In other words, he’s not a Bernie Sanders kind of guy who can easily work a crowd of blue-collar assembly line workers—whether it’s Mississippi, Michigan, Ohio or Minnesota. Yet many of those are among the folks who used to vote solidly Democratic but turned to Donald Trump last November because at least he talked about issues important to them.
The DNC had a chance last month to support such a candidate in Kansas, James Thompson, a progressive populist in the Bernie Sanders style who was running for Congress in a special election. What did the DNC do? Practically nothing. Thompson had a real shot in the election but lost after getting only token support from the Democratic Party bigwigs.
The same was true in populist Democrat Rob Quist’s congressional campaign in Montana, where he got a groundswell of support from voters during the campaign but little from the national Democratic Party in face of a Republican juggernaut to defeat him. Quist lost the election to Republican Greg Gianforte.
“By refusing to fund the campaigns of anyone but centrist, establishment shills, the Democratic Party aims to make the Berniecrats’ lack of political viability a self-fulfilling prophecy,” The Guardian’s Jamie Peck wrote recently. “Starve their campaigns of resources so they can’t win, then point to said losses as examples of why they can’t win.”
DNC Chair Perez won his position after defeating Keith Ellison, the candidate supported by Sanders. His two predecessors, Debbie Wasserman Schultz and Donna Brazile, both resigned amid allegations of supporting and using their positions to push for Hillary Clinton in the Democratic primaries.
Meanwhile, Sanders continues to rally young people and blue-collar workers around the country in an effort offer future voters a real choice in the next election. He has launched an interview show broadcast on Facebook that allows for serious discussion of issues that matter to Americans in their day-to-day lives. In other words, something other than tired conspiracy theories about last November’s election.
Among Sanders’ guests has been the Rev. William Barber, leader of North Carolina’s “Moral Monday” movement and that state’s NAACP president. Barber is one of the most dynamic social justice activists in the country today, the kind of fiery supporter of civil rights and labor that used to be the heart of the Democratic Party.
The Barber broadcast got nearly a million viewers. Another show featuring science educator and global warming critic Bill Nye was watched by 4.5 million viewers. Who were these watchers? Most of them ranged in age from 18 to 45.
Hillary Clinton thought she could win the 2016 presidential race on the same politics of her husband, a politics that seems liberal on the surface—pro-choice, multicultural, racially sensitive—but which is just as wedded to Wall Street, big banks, and race-to-the-bottom corporations as your garden variety Republican.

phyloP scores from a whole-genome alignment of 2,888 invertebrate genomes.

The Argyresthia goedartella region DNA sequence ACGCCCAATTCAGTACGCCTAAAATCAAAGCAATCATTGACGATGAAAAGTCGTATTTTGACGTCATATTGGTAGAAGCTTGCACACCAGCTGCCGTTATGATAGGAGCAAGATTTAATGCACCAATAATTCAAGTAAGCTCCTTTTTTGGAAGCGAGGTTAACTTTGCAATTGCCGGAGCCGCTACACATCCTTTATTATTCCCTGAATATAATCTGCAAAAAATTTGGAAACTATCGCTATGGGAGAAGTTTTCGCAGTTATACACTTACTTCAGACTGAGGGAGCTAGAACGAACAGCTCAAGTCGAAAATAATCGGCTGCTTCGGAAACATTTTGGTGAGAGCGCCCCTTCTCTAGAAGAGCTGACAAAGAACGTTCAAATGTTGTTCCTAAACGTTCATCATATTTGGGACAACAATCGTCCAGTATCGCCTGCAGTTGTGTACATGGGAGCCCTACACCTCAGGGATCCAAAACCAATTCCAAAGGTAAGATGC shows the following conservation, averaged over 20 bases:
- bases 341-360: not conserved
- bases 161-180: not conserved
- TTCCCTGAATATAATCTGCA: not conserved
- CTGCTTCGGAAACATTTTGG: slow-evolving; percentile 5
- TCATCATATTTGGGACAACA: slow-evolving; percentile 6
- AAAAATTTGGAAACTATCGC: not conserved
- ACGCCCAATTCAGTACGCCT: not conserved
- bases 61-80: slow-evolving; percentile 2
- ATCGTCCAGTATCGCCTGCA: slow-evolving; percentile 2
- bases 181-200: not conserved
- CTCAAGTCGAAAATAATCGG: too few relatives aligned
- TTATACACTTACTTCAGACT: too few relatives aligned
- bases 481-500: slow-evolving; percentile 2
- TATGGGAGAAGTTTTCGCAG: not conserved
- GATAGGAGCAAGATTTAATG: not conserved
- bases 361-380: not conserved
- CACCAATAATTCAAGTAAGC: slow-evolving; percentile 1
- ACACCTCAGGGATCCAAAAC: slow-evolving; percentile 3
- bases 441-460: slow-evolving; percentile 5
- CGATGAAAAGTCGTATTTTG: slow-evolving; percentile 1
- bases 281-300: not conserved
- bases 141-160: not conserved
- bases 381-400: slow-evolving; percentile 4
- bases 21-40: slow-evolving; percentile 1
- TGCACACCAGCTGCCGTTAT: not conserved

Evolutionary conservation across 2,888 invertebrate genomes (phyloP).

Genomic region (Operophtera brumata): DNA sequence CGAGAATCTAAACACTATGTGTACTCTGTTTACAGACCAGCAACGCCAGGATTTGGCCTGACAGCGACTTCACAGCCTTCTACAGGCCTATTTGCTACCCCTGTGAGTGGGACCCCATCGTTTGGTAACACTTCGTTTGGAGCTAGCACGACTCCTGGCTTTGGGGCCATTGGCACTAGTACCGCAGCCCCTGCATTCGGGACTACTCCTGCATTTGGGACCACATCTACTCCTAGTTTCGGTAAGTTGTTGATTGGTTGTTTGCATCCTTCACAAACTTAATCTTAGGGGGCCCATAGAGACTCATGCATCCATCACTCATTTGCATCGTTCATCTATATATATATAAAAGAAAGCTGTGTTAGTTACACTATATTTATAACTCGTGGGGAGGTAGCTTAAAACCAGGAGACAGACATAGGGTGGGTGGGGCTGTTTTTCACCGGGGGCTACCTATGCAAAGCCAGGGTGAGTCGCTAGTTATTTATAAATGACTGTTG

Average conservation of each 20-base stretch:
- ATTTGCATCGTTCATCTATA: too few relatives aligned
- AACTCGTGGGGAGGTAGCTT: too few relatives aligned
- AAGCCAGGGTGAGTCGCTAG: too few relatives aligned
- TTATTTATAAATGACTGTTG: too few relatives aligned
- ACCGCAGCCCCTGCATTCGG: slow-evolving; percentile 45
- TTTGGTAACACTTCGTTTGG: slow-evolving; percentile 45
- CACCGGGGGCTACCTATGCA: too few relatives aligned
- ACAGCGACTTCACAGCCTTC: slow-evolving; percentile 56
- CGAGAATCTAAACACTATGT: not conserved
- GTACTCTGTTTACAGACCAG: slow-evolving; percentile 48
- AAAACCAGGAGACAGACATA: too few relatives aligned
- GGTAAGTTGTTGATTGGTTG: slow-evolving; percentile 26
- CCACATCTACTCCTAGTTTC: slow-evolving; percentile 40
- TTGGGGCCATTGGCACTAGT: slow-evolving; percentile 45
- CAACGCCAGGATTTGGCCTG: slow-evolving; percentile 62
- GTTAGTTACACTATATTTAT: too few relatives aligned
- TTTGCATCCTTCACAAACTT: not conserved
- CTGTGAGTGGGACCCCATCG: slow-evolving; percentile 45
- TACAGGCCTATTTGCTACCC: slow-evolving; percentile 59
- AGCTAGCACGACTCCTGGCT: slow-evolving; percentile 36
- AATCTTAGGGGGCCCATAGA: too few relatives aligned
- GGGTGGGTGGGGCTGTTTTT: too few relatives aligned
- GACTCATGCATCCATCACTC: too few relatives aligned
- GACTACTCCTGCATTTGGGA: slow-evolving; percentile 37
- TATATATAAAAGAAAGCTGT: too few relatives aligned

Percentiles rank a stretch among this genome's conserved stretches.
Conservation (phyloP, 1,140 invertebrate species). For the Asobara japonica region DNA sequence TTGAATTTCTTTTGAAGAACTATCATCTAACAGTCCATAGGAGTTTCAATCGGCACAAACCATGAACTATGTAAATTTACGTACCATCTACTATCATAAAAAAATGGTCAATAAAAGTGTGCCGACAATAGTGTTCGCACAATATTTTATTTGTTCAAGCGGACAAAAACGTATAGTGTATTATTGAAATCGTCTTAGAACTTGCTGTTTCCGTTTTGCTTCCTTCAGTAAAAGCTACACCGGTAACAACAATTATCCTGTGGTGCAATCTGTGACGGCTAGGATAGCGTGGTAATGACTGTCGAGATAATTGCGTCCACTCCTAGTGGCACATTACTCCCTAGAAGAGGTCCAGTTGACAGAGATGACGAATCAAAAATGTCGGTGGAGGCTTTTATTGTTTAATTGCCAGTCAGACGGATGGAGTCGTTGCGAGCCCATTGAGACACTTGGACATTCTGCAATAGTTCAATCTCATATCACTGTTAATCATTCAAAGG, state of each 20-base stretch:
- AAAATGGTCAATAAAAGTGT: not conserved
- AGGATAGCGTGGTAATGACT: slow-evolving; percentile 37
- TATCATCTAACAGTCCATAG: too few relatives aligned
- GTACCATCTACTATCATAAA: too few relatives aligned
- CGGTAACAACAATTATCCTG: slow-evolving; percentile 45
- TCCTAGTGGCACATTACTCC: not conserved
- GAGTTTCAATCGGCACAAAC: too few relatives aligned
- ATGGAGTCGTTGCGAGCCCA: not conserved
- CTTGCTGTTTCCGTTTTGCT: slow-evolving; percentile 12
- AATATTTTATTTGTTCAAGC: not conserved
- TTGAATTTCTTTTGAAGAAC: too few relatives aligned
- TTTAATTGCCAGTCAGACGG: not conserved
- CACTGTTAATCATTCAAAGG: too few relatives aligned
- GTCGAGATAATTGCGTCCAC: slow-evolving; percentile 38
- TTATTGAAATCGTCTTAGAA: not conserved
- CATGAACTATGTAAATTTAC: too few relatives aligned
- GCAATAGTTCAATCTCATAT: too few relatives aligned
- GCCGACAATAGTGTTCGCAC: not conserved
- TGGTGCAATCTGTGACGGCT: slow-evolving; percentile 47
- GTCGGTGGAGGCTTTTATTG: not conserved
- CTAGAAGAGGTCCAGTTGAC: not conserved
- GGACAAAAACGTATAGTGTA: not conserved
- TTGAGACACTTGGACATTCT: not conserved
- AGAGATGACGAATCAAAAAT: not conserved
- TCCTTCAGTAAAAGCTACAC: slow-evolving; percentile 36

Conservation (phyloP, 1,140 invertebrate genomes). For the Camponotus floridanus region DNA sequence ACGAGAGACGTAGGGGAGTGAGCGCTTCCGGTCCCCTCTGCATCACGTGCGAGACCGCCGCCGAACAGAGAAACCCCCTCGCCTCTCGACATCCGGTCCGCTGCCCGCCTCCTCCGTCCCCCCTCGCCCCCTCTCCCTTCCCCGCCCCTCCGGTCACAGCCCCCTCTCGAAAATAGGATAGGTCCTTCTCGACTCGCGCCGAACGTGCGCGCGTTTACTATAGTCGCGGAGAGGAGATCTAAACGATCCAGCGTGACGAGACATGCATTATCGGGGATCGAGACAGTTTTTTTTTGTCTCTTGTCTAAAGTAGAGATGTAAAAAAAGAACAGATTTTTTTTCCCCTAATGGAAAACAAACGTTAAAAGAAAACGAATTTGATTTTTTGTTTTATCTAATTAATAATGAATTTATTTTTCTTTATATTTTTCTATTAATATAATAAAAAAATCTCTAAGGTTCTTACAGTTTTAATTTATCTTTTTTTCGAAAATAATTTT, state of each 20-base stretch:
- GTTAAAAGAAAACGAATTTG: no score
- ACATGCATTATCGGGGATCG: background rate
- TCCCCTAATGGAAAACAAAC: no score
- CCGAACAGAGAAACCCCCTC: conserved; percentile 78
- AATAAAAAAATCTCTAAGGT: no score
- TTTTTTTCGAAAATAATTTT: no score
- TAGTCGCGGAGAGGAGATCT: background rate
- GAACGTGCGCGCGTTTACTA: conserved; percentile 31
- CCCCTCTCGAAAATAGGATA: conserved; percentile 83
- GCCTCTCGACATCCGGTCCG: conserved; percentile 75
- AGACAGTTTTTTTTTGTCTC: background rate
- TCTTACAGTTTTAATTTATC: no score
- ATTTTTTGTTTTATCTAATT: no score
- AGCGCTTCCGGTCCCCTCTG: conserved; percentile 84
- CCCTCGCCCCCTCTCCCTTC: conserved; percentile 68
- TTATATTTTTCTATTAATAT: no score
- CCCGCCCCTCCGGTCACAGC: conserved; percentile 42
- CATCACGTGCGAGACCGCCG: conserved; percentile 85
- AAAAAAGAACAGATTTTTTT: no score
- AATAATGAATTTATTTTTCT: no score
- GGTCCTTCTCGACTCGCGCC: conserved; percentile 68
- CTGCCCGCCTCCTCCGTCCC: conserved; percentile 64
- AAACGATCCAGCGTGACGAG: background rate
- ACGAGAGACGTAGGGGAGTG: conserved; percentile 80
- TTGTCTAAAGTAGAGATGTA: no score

Bernie Sanders offered a different vision in 2016, and the party under whose banner he campaigned did what it could to undermine him. It’s a vision that still inspires many and gives them hope, but don’t expect the Democratic old guard to be among them.
A shorter version of this column appeared recently in the Jackson Free Press of Jackson, Mississippi.
Monday, May 8, 2017
Here is a guest article from Sindhu Menon, a labor journalist in India who writes for Equal Times, Labour File, International Union Rights and other publications. She was a contributor to my recent book The Strangers Among Us: Tales from a Global Migrant Worker Movement (LabourStart, 2016). The incidents described in this article eerily remind us of the Haymarket Square Tragedy in Chicago in 1886, when law enforcement used a deadly bombing incident to "round up the usual suspects" and crack down on labor activists and the labor movement.
From Equal Times
India: workers vow to fight Maruti Suzuki murder charges
By Sindhu Menon
April 18, 2017
One of India’s most acrimonious workers’ struggles in recent memory continues to reverberate following a court judgment which found more than a dozen workers guilty of murder.
On 18 March 2017, the Gurugram District and Sessions Court in the northern India state of Haryana sentenced 13 workers at the Maruti Suzuki India Limited plant in Manesar to life imprisonment for criminal conspiracy, destruction of evidence and murder for their alleged involvement in the deadly clashes that broke out at the car plant in July 2012.
In 2011, both permanent and contract workers at the plant sought to form an independent union in a bid to end the mass casualisation of jobs and improve working conditions, but they were denied registration by the Maruti Suzuki management, backed by the state government of Haryana. Although the workers eventually managed to form a union in 2012, the management refused to recognise it.
Tensions eventually escalated into violence on 18 July 2012. An accidental fire left the company’s HR manager Awanish Kumar Dev dead, and over 100 workers were injured by the police and security guards. Crucially, there is no proof that any of the condemned men were even present when the fire started; they were arrested on the basis of a list of names handed to the police by the management.
Once arrested, it is reported that the workers were tortured while in police custody. Campaigners across India are calling the case a miscarriage of justice.